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Fah Thai Magazine Sep/Oct 2017

"FAH THAI" is the in-flight magazine of Bangkok Airways Public Company Limited and is edited and published by MPMI Group Ltd.

"FAH THAI" is the in-flight magazine of Bangkok Airways Public Company Limited and is edited and published by MPMI Group Ltd.

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SAMUI REMINISCING<br />

If you want to listen to a nostalgic<br />

storytelling of a promising Koh Samui<br />

that’s grown into quite the beauty of a<br />

place, just ask Dr. Suwit Nantapanich,<br />

fondly called “Mo Tapu” by Samui islanders.<br />

‘Mo’ is doctor in <strong>Thai</strong> and ‘tapu’ means nail,<br />

a nickname given by family with its own<br />

esoteric history. Mention his name to longtime<br />

Samui residents and the enthusiastic<br />

response will be, “Mo Tapu? Yes, he was<br />

our family doctor!”<br />

Photo Thewin Chanyawong<br />

Clockwise<br />

from Right<br />

Samui still enjoys<br />

a strong coconut<br />

industry; with a<br />

little help from a<br />

friend, a reward<br />

for his labour is the<br />

sweet fruit of<br />

a coconut.<br />

Dr. Suwit’s clinic<br />

was a reassuring<br />

presence for ailing<br />

Samui locals.<br />

Mo Tapu remembers<br />

when the first group<br />

of foreigners visited<br />

the island and were<br />

in awe of its<br />

unspoilt beauty.<br />

As Samui’s first doctor – there<br />

was hardly a person on the island<br />

he didn’t treat– his astute eyes and<br />

calm manner makes him the best<br />

observer of island changes from his<br />

serene clinic on Chaweng. Although<br />

retired, he still keeps a close eye<br />

on the island happenings and<br />

developments.<br />

With a faraway look of<br />

remembrance, he remembers<br />

greeting the first foreign visitor to<br />

Samui in the 1960s when the island<br />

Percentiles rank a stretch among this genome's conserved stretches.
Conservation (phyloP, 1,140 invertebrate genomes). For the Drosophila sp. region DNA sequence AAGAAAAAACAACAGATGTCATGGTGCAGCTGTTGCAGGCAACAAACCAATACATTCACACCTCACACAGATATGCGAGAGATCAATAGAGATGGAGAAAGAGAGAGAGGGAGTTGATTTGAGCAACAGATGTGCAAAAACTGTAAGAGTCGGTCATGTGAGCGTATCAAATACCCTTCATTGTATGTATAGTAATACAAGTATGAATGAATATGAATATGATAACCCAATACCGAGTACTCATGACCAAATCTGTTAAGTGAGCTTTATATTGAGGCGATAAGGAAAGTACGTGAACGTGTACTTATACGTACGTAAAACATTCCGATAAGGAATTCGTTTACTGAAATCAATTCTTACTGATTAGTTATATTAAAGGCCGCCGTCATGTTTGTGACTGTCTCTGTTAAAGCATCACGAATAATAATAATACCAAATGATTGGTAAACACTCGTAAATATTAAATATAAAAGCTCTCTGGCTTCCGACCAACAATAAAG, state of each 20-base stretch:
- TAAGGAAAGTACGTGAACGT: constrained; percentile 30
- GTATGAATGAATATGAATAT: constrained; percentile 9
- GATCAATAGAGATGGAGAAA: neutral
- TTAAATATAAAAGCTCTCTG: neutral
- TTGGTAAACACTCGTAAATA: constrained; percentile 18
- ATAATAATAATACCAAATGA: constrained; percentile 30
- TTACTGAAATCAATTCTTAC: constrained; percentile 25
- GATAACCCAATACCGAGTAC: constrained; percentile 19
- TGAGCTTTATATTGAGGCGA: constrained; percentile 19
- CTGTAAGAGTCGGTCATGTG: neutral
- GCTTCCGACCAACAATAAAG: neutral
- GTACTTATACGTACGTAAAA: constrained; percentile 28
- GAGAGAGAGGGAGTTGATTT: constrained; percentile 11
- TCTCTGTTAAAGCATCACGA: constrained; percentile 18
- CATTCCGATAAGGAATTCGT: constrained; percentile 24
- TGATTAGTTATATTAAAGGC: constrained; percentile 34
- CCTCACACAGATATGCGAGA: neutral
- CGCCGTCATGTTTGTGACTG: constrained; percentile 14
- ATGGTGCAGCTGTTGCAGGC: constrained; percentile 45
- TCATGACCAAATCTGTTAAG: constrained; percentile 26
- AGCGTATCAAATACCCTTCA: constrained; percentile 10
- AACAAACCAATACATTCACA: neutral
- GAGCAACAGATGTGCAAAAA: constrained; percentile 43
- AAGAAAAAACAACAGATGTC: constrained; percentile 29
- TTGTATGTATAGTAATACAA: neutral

paradise was a relative unknown.<br />

“In the 1960s, the local patients<br />

I treated came to me because of dog<br />

bites,” he says with amusement.<br />

But adds with the seriousness of<br />

a physician, “Now, the cases are<br />

mostly of people falling off their<br />

motorbikes.” A lot of cases are<br />

surprise run-ins at sharp turns<br />

on the road and foreign tourists<br />

handling the unfamiliar power of<br />

a bike. Such is the Samui then and<br />

now, he points out.<br />

Sitting at home, he reminisces<br />

on a Samui that was less resort<br />

island and more a residential<br />

island with potential. Dr. Suwit<br />

is of Chinese heritage who came<br />

at a younger age to be a general<br />

practitioner.<br />

In archival information, the<br />

earliest maps of Koh (island in<br />

<strong>Thai</strong>) Samui go as far back as the<br />

17th century. “Accidental tourists”<br />

might be a better way to call the<br />

first group of visitors of fishermen,<br />

sailors and sea traders who chanced<br />

upon the island as they sought<br />

shelter from the storms and the<br />

treacherous waters along the Gulf<br />

of <strong>Thai</strong>land.<br />

So the first settlers of Chinese<br />

and Malay descent enjoyed the<br />

bountiful nature and natural<br />

resources that produced vegetation,<br />

fruit varieties, and fish and wildlife.<br />

Across the seas to other parts of<br />

<strong>Thai</strong>land, stories circulated that<br />

on an island called Samui, money<br />

can be made on coconuts that<br />

numbered in the thousands and<br />

luscious tropical plants and fruits<br />

could be harvested. So more people<br />

started trickling in, eyes shining<br />

with the hope that Samui’s fruit<br />

bounty becomes a lucrative move.<br />

These days, there are shrines and<br />

memorials that acknowledge the<br />

first settlers. Dr. Suwit’s clinic is<br />

in Chaweng, a town, he says, that<br />

used to be an oyster village. Located<br />

on a quiet street, the clinic in light<br />

green pastels showed the tranquil<br />

nostalgia of doctor’s visits. Nearby<br />

sits one of the oldest cinemas<br />

in a neighbourhood, while cosy<br />

restaurants offering local eats<br />

and an art gallery is situated near<br />

a market.<br />

Travel agency Kuoni brought<br />

the first group of foreign tourists to<br />

the quiet beauty of Samui, Dr. Suwit<br />

recalled. Then, there was no city<br />

planning, no roads or infrastructure.<br />

Part of the stream of visitors were<br />

on a quest for enlightenment in the<br />

early 1960s, a hippie crowd that<br />

ventured to Samui on their way to<br />

Kathmandu.<br />

He talks of the time that Swiss<br />

magazine Du Atlantis, interviewed<br />

him for their story of a picturesque,<br />

serene Samui. Together with<br />

photography by Rene Burri, the<br />

magazine’s editor and writer Samuel<br />

Gasser described how in Samui,<br />

“the heat and bountiful water<br />

supplies bring forth an inexhaustible<br />

abundance of fruit. Pride of place<br />

goes to the coconut. Then there are<br />

54

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